The miracle is that despite the apparent chaos we never saw a collision, not even a scrape (at least not until the final day when, on our way back to the airport, a car and a bus seemed to be involved in a very minor collision - more on that later). We noticed Said hooted at almost every car he passed, and almost everything he said was punctuated by a touch of his hooter, almost as if it was a full stop. He explained this habit was proudly celebrated as 'Egyptian music'. In the crush of traffic we saw several tiny black-and-white taxis which, Said said, were a cheap and uninsured option.
Armed police were everywhere, acting as traffic lights and guiding the cars. They must have the most stressful job in Cairo!
The scenes were so surreal I felt as though I'd been transported back in time. One image, in particular, looked as if it had been lifted straight out of the Old Testament. Four or five young men dressed in robes and caps, were squatting in a circle on a street corner, chatting amiably while traffic armageddon erupted around them. Across the canal, roosting in a tree, were several white egrets. They looked totally unfazed by the noise - an island of tranquility in a sea of madness.
The cacophony of traffic contrasted so completely with the orderly, sober driving in England that for a short while we were slightly dazed by it all. We at one point glimpsed the side of one of the pyramids, which was being lit up as part of the nightly Sound & Light Shows held at Giza.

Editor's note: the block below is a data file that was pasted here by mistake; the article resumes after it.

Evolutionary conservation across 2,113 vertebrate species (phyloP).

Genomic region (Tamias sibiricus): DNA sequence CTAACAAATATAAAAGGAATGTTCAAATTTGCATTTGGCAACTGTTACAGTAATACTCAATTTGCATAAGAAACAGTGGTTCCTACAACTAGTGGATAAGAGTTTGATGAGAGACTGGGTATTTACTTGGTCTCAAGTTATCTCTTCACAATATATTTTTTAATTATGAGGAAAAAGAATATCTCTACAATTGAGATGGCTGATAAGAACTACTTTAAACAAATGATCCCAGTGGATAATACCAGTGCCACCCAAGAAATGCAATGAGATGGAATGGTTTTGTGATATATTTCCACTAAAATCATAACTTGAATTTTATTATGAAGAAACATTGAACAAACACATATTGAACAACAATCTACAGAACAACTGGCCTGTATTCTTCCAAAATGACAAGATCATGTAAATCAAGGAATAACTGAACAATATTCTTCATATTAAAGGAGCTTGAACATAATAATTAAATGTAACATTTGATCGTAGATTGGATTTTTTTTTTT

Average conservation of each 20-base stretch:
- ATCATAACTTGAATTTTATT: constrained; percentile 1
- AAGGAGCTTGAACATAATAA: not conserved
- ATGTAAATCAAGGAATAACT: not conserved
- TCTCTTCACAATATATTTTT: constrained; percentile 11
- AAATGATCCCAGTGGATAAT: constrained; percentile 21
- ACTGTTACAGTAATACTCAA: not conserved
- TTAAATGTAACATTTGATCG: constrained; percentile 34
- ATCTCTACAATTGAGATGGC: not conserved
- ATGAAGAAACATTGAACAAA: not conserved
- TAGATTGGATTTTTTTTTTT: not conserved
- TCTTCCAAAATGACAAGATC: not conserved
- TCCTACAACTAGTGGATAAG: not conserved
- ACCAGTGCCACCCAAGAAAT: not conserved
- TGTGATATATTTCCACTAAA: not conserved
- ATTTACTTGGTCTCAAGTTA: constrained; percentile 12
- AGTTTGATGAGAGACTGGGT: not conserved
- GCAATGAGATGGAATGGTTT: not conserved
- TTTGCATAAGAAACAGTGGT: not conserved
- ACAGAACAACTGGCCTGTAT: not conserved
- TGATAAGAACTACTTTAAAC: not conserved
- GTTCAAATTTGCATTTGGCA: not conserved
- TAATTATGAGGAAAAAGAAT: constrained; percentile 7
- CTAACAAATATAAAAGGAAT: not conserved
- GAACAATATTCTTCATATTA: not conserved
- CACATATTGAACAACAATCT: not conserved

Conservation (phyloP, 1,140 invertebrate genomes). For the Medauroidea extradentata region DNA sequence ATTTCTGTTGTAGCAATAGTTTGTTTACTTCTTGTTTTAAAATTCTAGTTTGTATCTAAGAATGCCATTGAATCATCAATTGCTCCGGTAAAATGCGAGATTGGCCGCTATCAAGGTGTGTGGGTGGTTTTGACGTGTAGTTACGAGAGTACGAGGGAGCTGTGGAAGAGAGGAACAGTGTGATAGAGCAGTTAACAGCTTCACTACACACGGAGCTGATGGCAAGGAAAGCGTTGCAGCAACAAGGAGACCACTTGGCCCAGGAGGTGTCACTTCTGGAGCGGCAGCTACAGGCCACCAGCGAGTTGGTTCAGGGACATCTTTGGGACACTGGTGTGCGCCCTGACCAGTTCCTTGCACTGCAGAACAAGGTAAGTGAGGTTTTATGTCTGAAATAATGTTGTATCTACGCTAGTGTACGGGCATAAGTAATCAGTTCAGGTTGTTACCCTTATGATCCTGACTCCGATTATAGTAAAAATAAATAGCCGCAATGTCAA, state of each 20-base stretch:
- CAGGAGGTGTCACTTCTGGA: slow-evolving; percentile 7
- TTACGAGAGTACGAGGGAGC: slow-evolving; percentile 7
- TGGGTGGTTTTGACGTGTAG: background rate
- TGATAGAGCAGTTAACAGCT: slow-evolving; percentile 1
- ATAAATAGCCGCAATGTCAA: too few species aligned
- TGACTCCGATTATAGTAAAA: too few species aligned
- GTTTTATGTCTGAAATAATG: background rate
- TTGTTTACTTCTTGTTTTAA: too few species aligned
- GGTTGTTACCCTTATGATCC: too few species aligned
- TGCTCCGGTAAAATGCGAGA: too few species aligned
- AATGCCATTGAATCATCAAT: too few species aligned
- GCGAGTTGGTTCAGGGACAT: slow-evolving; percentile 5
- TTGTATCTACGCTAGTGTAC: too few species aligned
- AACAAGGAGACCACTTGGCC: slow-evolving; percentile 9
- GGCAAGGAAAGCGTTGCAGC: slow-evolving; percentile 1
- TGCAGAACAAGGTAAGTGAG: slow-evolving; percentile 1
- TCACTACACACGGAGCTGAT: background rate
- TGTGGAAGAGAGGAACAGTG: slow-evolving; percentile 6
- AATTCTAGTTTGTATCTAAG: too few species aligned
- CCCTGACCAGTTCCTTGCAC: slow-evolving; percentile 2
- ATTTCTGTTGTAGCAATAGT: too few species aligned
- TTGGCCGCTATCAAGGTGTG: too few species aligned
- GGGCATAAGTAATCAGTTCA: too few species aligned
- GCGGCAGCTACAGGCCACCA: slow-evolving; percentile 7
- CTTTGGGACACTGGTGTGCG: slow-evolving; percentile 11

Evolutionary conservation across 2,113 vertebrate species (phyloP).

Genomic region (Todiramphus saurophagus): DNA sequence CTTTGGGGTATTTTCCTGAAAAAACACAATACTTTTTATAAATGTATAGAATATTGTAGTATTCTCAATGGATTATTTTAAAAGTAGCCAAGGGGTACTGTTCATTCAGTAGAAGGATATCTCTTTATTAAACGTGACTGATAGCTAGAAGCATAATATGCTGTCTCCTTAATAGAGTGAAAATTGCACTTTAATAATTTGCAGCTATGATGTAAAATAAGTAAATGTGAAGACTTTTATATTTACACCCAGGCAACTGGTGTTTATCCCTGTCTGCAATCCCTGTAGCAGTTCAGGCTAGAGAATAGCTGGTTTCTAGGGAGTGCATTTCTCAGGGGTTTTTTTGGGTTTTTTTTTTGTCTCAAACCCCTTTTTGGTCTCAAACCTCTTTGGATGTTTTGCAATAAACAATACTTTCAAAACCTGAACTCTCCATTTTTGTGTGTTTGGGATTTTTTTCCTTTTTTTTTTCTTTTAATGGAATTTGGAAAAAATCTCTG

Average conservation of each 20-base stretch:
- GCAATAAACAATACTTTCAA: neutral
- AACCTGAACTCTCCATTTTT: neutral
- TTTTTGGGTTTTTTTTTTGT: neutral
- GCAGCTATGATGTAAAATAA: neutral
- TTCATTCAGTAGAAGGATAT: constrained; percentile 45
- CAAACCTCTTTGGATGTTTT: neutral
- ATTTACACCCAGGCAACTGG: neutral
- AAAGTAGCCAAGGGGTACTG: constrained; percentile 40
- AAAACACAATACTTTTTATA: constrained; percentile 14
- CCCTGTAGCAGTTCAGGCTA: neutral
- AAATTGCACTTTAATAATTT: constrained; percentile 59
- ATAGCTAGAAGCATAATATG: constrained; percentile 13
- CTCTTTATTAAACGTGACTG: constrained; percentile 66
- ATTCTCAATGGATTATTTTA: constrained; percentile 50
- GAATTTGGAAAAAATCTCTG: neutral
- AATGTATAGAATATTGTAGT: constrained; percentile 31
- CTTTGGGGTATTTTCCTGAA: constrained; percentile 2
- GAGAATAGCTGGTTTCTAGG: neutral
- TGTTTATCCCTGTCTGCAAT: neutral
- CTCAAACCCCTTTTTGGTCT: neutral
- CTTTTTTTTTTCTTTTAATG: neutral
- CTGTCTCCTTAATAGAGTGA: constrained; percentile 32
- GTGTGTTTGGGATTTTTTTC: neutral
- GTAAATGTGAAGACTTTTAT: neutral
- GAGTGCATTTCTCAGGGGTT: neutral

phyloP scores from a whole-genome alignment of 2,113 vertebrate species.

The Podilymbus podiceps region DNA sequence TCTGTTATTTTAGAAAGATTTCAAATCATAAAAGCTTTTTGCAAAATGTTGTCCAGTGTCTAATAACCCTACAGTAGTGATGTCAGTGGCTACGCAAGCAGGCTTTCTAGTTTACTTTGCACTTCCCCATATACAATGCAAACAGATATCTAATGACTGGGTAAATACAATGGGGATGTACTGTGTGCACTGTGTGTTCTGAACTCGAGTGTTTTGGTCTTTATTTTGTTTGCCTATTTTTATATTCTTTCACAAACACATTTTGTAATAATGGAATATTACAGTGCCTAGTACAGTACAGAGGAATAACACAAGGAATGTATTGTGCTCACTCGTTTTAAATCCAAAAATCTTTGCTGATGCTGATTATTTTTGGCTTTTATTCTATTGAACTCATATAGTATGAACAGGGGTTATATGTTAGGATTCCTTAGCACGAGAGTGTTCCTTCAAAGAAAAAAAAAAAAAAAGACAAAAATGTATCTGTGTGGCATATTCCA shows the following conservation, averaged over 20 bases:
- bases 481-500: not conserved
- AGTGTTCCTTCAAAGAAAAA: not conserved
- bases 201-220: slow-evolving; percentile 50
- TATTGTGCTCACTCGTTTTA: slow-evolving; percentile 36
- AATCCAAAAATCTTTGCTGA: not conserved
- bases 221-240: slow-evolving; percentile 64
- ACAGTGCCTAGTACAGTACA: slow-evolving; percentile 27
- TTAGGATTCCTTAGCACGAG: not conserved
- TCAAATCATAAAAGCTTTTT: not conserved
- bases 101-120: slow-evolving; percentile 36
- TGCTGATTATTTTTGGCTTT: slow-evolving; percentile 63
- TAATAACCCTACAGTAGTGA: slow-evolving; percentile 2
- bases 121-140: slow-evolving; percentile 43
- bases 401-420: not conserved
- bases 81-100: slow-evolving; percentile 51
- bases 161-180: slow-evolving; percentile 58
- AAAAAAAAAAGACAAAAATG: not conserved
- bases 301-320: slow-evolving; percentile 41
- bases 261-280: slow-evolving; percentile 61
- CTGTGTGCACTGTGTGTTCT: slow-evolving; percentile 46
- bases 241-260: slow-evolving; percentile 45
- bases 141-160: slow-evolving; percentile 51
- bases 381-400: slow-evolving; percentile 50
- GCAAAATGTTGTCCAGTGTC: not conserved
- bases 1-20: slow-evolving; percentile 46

Said finally dropped us off at the hotel and agreed to meet the next morning at 7.45am to take us to the Pyramids of Giza, located a few minutes’ drive from the hotel. We checked in and almost immediately a porter called Mohamed appeared and loaded our suitcases onto a trolley. Once you've passed through the lobby but before you get to the bungalows is an entertainment, at the heart of which is a large pool with a small connecting bridge over it. There is a disco, a poolside restaurant and, on the other side of the pool, a bar. An Italian restaurant takes up an upper deck. The pool has a central fountain which changes colour according to the lights.
We were led past this area and on to our room, which is more of a bungalow, and tipped Mohamed for his efforts. Our first impressions of the Oasis were good; Callan even said later that it is the best hotel we’d stayed in. Most of the rooms are on the ground floor and even though I have never been to India, I imagine it looks something like this. Outside our room, towering palm trees lined the pedestrian paths and the sound of hooters eventually faded to silence. When contrasted with some of the scenes of abject poverty outside, the hotel is indeed an 'oasis'.
Our room consisted of two large double beds, a small fridge, a desk and a spacious bathroom, all ideal for our needs. There was also a TV with Euro News and CNN.
We decided to order in: I ordered a margerita pizza, a Stella beer (authentic Egyptian, apparently) and a cappuccino and Callan ordered a vegeterian pizza and cappuccino. Added onto the cost were a room service charge, a sales tax and 'city tax' of 2%. A young guy called Nasr arrived half an hour later with our dinner. We tipped him as appropriate, then less than an hour later he was back, brandishing a plate of salted peanuts, which he said was a ‘gift’ for us. But there’s no such thing as a free meal, particularly in Egypt, and Nasr got his second tip.
We slept fairly well given it was our first night away from home; perhaps it was just exhaustion from a long day of travel.